RIDGEFIELD, Conn. — From Cattaraugus County to national journalism, professional theater and TV screens around the world, Ira Joe Fisher is going back to his roots for his latest book.

“Wide and Wavy Out of Salamanca: Sort of True Essays” muses on boyhood, school and travels up, down and across America. As a writer, Fisher notices our world and relays his “noticings” in prose written with a smile and a wink.

The title comes from Fisher’s memory of taking a ride in a train out of the former Erie Depot in Salamanca, N.Y., on a field trip to Olean, N.Y., in the second grade.

“As a little kid sitting on that train as it moved out of the station — the first time I had ever been on a train — I felt it was wide and wavy as it left Salamanca,” Fisher explained in a recent conversation with The Press. “It launches a long reminiscence and a serious piece of reporting about the many trips I’ve taken by train in America, in Japan and around the country interviewing old railroad people.”

Raised in Little Valley, N.Y., Fisher is a master wordsmith and storyteller. In his new book of essays, he shares tales about growing up in America in a different time and traveling through the nation and the world during the past few decades.

“The book is reminiscing about growing up in Cattaraugus County and where life has led me since I left that area,” he said. “It’s a collection of essays I’ve written down through the years for magazines and for newspapers. … It’s a real potpourri of thoughts and encounters with various places and people.”

Fisher is also an Emmy Award-winning journalist, recognized for his work in network TV. After broadcasting stints in Spokane, Wash., and Cincinnati, Ohio, Fisher returned to his home state of New York, serving as a weather and features reporter at WABC in New York City from 1983 to 1985. During this time, he also appeared daily on “Live with Regis and Kathie Lee.”

In addition to a radio and television broadcaster, Fisher is also an actor, performing on the New York stage in the long-running hit musical, “The Fantasticks,” and in the film “California Girls.”

With a Master of Fine Arts degree in Poetry from New England College, Fisher has taught poetry, communications and broadcast history at New England College. He lectures and teaches at the University of Connecticut, Stamford, Western Connecticut State University and Mercy College in Dobbs Ferry, N.Y.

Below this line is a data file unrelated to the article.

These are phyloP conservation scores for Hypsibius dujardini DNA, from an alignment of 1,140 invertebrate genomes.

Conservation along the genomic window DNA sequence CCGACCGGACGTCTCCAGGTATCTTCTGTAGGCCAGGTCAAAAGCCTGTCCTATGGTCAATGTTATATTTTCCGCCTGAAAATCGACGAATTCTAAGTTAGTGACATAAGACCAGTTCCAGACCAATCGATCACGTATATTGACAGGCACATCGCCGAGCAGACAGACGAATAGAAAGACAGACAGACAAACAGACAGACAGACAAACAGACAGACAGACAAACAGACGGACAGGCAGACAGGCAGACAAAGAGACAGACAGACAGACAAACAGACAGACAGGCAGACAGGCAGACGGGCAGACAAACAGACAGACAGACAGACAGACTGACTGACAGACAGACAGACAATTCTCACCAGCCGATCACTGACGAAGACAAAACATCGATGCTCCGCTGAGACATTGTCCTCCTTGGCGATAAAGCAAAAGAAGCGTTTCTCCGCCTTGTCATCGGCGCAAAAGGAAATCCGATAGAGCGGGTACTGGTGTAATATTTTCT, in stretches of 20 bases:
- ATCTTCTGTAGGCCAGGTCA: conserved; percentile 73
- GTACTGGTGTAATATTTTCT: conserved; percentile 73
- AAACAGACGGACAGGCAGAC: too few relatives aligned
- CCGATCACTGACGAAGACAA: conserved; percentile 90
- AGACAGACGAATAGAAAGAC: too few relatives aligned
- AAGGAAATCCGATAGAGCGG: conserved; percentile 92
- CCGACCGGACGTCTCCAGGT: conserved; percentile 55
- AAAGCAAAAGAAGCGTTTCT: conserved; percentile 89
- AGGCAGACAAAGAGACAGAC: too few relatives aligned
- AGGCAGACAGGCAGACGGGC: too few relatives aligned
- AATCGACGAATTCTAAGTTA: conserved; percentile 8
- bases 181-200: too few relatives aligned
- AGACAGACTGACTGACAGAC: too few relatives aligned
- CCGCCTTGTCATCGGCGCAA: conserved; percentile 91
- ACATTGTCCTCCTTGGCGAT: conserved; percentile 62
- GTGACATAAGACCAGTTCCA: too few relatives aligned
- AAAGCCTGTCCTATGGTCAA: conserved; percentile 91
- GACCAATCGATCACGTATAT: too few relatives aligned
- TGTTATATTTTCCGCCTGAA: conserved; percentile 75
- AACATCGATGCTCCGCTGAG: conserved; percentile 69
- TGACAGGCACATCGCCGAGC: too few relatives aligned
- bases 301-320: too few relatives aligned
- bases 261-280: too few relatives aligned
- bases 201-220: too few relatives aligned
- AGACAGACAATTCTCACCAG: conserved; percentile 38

But with “Wide and Wavy Out of Salamanca,” Fisher looks back to his youth with memories of his time in Salamanca, Little Valley and other local communities.

“My feeling about being a writer, being a poet, is a poet is a noticer and all my life I have noticed things,” he said. “At an early age, I was aware of the beauty of those hills (in Cattaraugus County) but also the treasure that were the friendships that I had the good fortune to be blessed with — the people I grew up with. The book is dedicated to Fisher’s childhood friend, Robert J. Miller.

A prolific writer and poet, Fisher has been published extensively in magazines and literary journals and has published several books of poetry, including “Some Holy Weight in the Village Air,” “Songs From an Earlier Century” and “The Creek at the End of the Lawns.”

“It has been my desire to always word my words with what I consider to be poetry,” he said. “I mean simply the burnish of language that is respected and I hope employed in a poetic way, in the same way that F. Scott Fitzgerald is poetic.”

Since moving around the country and the world, Fisher said he has been back home to visit many times, most recently in 2019 to attend the Cattaraugus County Fair with his family.

“There is a lot of Little Valley in the book, and by saying that, I mean there is a lot of love in the book because when I think of Little Valley, I think of love,” he said. “I hope reading the book would cause a smile or even a burst out of laughter.”

“Wide and Wavy Out of Salamanca: Sort of True Essays” is available for purchase online through Fisher’s local independent bookstore, Books On The Common, at Amazon and at Barnes and Noble.

For more information or to purchase Fisher’s books, visit www.irajoefisher.com.

(Contact managing editor Kellen Quigley at kquigleysp@gmail.com)